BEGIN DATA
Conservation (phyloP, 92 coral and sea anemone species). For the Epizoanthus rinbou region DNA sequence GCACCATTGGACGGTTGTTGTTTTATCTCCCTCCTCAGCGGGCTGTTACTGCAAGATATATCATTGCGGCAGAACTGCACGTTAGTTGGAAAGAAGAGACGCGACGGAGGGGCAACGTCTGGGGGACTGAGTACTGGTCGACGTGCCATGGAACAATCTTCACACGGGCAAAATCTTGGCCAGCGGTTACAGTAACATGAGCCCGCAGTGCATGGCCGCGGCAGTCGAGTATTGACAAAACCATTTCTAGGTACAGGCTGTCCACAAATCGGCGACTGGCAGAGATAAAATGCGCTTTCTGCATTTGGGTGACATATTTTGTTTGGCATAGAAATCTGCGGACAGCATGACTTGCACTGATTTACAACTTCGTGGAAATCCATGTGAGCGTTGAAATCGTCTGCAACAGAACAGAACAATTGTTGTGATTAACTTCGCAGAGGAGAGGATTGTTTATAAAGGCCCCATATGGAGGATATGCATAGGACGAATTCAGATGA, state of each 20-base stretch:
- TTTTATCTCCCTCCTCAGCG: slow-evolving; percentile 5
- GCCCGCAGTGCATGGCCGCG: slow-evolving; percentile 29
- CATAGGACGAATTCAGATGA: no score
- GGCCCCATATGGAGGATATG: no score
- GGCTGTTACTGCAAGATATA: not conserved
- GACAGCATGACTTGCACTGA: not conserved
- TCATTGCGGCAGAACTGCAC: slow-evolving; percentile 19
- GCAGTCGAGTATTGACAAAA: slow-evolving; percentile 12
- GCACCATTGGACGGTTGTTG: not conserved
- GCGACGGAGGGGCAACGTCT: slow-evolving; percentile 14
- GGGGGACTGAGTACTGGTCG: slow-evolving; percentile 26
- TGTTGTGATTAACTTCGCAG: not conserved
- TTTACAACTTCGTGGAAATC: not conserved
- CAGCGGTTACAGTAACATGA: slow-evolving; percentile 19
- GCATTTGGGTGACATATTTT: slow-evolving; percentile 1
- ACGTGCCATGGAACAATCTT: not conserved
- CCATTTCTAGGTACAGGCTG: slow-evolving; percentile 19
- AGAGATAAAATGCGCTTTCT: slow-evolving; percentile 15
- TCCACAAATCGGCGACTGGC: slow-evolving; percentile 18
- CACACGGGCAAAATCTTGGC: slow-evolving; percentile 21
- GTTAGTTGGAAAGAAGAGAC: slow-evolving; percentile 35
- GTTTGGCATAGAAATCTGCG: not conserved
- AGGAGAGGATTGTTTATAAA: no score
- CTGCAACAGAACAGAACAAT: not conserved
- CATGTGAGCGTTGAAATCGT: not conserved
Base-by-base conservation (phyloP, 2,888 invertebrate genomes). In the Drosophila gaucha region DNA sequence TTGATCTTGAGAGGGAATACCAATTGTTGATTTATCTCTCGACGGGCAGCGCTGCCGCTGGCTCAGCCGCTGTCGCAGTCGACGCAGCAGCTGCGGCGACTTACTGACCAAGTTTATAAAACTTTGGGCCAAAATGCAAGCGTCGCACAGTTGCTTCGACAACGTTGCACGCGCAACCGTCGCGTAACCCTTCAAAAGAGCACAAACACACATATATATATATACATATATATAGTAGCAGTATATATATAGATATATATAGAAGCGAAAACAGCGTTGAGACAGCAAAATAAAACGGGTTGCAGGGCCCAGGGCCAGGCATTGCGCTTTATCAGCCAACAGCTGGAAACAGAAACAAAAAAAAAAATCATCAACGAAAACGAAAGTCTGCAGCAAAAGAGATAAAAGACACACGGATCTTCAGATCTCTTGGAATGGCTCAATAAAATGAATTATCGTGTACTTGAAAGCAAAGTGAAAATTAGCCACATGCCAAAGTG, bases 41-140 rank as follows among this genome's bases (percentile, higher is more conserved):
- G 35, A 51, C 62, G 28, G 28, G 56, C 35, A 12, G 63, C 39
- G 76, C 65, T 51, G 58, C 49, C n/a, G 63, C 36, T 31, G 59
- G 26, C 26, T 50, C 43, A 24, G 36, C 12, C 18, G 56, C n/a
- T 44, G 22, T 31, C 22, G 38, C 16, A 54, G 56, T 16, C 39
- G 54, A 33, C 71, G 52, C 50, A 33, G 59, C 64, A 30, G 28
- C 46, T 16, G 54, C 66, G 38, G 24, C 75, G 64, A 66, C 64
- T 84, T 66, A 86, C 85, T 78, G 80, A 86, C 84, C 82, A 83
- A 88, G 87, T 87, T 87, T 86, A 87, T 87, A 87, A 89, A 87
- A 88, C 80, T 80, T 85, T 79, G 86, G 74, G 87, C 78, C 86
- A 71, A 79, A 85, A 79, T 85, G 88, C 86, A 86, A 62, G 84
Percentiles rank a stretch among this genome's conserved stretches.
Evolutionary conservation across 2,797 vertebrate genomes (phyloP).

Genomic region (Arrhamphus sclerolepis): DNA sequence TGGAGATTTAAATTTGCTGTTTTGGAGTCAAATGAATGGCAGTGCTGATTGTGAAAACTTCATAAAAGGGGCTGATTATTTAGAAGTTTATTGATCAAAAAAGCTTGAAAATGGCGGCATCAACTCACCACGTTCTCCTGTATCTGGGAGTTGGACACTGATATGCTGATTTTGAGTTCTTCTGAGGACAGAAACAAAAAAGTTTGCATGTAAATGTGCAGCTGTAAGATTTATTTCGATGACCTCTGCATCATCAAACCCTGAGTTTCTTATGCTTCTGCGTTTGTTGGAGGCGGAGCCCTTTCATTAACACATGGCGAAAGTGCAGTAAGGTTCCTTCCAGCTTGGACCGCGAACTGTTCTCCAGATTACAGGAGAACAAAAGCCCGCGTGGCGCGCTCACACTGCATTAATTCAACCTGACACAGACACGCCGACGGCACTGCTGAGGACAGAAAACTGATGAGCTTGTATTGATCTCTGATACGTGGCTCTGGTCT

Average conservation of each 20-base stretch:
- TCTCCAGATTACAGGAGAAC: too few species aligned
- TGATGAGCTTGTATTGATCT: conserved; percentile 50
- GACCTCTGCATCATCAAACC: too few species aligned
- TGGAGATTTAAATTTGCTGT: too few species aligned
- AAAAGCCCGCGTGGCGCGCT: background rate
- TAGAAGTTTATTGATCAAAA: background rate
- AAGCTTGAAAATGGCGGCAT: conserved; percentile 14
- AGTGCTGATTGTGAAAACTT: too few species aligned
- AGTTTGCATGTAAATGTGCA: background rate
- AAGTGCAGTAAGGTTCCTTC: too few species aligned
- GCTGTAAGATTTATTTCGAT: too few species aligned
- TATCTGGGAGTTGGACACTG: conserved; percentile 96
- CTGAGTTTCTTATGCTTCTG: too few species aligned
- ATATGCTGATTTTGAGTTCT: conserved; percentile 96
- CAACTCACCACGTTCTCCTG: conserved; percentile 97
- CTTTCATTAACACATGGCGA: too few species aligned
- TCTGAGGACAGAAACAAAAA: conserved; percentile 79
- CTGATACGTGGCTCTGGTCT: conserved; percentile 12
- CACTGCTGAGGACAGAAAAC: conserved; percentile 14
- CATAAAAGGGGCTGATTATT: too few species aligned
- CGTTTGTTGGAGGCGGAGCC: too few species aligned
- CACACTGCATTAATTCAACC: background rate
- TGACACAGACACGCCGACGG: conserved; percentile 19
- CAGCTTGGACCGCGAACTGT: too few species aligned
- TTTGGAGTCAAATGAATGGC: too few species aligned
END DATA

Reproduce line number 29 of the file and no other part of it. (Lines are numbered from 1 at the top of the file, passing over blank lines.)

- G 76, C 65, T 51, G 58, C 49, C n/a, G 63, C 36, T 31, G 59